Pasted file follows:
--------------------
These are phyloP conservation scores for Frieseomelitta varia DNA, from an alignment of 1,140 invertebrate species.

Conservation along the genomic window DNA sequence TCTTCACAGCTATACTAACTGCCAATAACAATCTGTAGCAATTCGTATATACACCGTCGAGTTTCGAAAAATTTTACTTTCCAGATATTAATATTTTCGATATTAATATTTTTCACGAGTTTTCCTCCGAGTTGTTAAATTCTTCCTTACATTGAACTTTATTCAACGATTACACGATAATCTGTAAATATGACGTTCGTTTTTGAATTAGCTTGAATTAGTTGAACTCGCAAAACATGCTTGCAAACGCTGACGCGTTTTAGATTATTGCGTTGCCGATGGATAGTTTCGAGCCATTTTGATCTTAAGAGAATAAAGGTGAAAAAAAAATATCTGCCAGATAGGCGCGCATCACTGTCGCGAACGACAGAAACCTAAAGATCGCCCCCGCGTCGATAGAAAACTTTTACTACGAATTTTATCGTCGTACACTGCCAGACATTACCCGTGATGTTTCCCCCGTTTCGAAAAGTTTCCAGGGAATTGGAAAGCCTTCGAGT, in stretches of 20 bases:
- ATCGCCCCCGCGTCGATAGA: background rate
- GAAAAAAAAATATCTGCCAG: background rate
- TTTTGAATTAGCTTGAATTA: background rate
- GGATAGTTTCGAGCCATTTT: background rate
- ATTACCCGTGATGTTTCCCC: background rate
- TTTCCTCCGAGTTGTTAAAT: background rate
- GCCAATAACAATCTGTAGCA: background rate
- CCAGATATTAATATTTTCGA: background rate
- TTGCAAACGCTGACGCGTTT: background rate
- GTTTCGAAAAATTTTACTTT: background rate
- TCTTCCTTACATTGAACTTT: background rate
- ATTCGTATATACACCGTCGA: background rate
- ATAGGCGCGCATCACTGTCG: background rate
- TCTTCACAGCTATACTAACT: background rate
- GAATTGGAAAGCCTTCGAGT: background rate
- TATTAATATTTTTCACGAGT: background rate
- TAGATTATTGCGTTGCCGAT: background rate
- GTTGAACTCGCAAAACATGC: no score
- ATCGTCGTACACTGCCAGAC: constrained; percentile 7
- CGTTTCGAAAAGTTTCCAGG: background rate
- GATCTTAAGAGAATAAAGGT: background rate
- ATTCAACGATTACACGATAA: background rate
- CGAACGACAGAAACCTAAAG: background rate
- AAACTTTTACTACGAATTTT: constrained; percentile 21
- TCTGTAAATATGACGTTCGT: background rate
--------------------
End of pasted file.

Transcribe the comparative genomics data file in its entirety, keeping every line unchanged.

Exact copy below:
These are phyloP conservation scores for Frieseomelitta varia DNA, from an alignment of 1,140 invertebrate species.

Conservation along the genomic window DNA sequence TCTTCACAGCTATACTAACTGCCAATAACAATCTGTAGCAATTCGTATATACACCGTCGAGTTTCGAAAAATTTTACTTTCCAGATATTAATATTTTCGATATTAATATTTTTCACGAGTTTTCCTCCGAGTTGTTAAATTCTTCCTTACATTGAACTTTATTCAACGATTACACGATAATCTGTAAATATGACGTTCGTTTTTGAATTAGCTTGAATTAGTTGAACTCGCAAAACATGCTTGCAAACGCTGACGCGTTTTAGATTATTGCGTTGCCGATGGATAGTTTCGAGCCATTTTGATCTTAAGAGAATAAAGGTGAAAAAAAAATATCTGCCAGATAGGCGCGCATCACTGTCGCGAACGACAGAAACCTAAAGATCGCCCCCGCGTCGATAGAAAACTTTTACTACGAATTTTATCGTCGTACACTGCCAGACATTACCCGTGATGTTTCCCCCGTTTCGAAAAGTTTCCAGGGAATTGGAAAGCCTTCGAGT, in stretches of 20 bases:
- ATCGCCCCCGCGTCGATAGA: background rate
- GAAAAAAAAATATCTGCCAG: background rate
- TTTTGAATTAGCTTGAATTA: background rate
- GGATAGTTTCGAGCCATTTT: background rate
- ATTACCCGTGATGTTTCCCC: background rate
- TTTCCTCCGAGTTGTTAAAT: background rate
- GCCAATAACAATCTGTAGCA: background rate
- CCAGATATTAATATTTTCGA: background rate
- TTGCAAACGCTGACGCGTTT: background rate
- GTTTCGAAAAATTTTACTTT: background rate
- TCTTCCTTACATTGAACTTT: background rate
- ATTCGTATATACACCGTCGA: background rate
- ATAGGCGCGCATCACTGTCG: background rate
- TCTTCACAGCTATACTAACT: background rate
- GAATTGGAAAGCCTTCGAGT: background rate
- TATTAATATTTTTCACGAGT: background rate
- TAGATTATTGCGTTGCCGAT: background rate
- GTTGAACTCGCAAAACATGC: no score
- ATCGTCGTACACTGCCAGAC: constrained; percentile 7
- CGTTTCGAAAAGTTTCCAGG: background rate
- GATCTTAAGAGAATAAAGGT: background rate
- ATTCAACGATTACACGATAA: background rate
- CGAACGACAGAAACCTAAAG: background rate
- AAACTTTTACTACGAATTTT: constrained; percentile 21
- TCTGTAAATATGACGTTCGT: background rate